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About Michael De Sapio

A native of Alexandria, Virginia and a graduate of The Catholic University of America, Michael is a writer and musician (professional violinist and amateur chorister). Passionately interested in Truth and Beauty in equal measure, he writes for Fanfare Magazine, Conservative Book Club and other outlets.

Posts by Michael De Sapio:

modern

Modern Church Aesthetics: Back to the Future

  Note: This article is part of a continuing series on Catholicism and art. A common complaint about modern churches is that they look like “warehouses”—bare, soulless barns rather than houses of worship.  Such a style of architecture, many feel, renders the religious experience banal and devoid of transcendence.  Many Catholics attribute this style to the influence […]

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“Hail, Caesar!”: A Divine Comedy?

Note: This movie review is part of a continuing series of articles on Catholicism and art. I’m resistant to current movies as a rule, vastly preferring the old classics, but I recently decided to take a chance on Joel and Ethan Coen’s Hail, Caesar! I had heard of the film’s religious subtext and was intrigued […]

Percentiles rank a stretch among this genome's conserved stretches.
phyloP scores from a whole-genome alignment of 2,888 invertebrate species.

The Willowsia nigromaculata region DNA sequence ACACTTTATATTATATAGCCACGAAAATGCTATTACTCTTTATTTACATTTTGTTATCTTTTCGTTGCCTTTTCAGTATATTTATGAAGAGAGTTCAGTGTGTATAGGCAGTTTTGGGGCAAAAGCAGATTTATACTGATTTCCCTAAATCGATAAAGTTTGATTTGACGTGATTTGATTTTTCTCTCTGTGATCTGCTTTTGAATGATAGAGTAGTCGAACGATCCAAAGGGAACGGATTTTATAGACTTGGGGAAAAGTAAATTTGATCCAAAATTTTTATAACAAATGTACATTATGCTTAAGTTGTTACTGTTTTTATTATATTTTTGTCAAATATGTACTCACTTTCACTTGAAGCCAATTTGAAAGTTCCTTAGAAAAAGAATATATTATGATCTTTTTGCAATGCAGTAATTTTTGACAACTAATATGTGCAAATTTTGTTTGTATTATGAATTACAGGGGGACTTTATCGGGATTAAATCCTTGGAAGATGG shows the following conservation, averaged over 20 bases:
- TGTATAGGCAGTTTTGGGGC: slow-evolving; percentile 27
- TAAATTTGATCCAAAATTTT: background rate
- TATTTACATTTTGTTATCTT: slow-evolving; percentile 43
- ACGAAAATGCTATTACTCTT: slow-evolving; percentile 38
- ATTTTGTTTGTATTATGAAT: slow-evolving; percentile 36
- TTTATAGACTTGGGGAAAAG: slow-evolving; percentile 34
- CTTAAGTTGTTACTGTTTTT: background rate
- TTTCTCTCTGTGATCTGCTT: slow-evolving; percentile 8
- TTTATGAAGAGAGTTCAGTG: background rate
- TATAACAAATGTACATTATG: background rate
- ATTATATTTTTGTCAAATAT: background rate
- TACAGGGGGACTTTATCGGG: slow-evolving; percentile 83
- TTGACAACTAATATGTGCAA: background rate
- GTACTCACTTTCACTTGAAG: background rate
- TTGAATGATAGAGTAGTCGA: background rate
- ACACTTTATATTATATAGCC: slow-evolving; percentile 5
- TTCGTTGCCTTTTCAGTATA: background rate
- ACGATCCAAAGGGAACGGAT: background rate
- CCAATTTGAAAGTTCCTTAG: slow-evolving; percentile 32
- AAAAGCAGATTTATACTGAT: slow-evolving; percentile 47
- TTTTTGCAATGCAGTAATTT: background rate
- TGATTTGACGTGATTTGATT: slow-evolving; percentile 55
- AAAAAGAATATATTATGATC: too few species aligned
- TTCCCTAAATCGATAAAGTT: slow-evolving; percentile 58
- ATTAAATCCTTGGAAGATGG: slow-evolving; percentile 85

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Heinrich Biber: Glorious Mysteries of a Life in Music

Virtuoso violinist and musical mystic, Heinrich Ignaz Franz Biber (1644-1704) wrote flamboyantly colorful music which exudes a distinctive Catholic spirit. The Baroque era of which he was a part was dedicated to the idea that music had the power to express universal human emotions and states of the soul—not only vocal music, but instrumental as […]

Antonin_Scalia_Official_SCOTUS_Portrait

The Great Man

The unexpected death of Justice Antonin Scalia affected me rather strongly, as I had long admired both him and his son, Fr. Paul Scalia, a priest in my diocese.  Mind you, I am not someone who takes an especially profound interest in politics or the law.  For me Justice Scalia was a cultural and intellectual […]

Vittore Carpaccio (Italian, c. 1465 - 1525/1526 ), The Virgin Reading, c. 1505, oil on panel transferred to canvas, Samuel H. Kress Collection

Portrait of a Young Woman: Vittore Carpaccio’s “The Virgin Reading”

On February 2 we celebrate the Feast of the Presentation, also known as Candlemas, marking the official end of the larger Christmas season.  This feast commemorates the day when the Blessed Virgin Mary and St. Joseph took the baby Jesus to the Temple in Jerusalem to be “presented” to God, in observance of Jewish law […]

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